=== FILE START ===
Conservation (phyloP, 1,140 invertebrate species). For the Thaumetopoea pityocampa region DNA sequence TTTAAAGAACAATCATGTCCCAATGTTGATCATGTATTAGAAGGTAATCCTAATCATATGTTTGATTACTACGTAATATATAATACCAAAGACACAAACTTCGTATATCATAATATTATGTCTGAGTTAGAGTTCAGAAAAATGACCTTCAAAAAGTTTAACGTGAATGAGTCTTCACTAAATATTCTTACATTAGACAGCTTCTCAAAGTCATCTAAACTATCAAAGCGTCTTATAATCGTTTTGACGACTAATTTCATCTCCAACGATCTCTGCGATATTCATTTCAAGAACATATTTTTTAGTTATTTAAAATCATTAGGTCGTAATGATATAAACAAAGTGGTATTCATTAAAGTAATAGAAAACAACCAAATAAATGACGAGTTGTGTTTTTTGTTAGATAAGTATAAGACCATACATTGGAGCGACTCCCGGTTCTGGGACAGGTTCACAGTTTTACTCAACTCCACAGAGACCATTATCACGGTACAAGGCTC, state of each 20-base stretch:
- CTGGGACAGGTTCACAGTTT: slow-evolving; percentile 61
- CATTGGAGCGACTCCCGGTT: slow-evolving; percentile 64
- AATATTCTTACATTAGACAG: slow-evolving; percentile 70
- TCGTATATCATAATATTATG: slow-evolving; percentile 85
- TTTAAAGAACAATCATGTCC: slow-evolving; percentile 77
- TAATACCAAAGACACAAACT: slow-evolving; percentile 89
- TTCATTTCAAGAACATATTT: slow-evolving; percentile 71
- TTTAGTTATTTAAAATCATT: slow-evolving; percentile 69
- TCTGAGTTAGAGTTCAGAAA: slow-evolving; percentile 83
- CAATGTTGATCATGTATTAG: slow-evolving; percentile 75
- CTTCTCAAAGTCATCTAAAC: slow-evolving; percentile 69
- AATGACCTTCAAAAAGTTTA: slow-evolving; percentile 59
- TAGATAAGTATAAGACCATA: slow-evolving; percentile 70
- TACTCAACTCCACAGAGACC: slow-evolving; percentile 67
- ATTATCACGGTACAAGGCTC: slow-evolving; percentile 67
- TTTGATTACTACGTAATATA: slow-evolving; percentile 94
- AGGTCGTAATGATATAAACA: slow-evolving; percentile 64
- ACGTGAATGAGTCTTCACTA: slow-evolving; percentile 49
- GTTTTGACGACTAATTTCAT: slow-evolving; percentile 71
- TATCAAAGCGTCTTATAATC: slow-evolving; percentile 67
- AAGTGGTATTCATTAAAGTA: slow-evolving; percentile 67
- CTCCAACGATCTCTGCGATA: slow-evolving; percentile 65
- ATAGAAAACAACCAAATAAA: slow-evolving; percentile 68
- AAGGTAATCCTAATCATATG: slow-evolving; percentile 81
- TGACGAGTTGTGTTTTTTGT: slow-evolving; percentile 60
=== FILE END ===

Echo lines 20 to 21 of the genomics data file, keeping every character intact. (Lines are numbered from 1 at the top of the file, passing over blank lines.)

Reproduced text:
- GTTTTGACGACTAATTTCAT: slow-evolving; percentile 71
- TATCAAAGCGTCTTATAATC: slow-evolving; percentile 67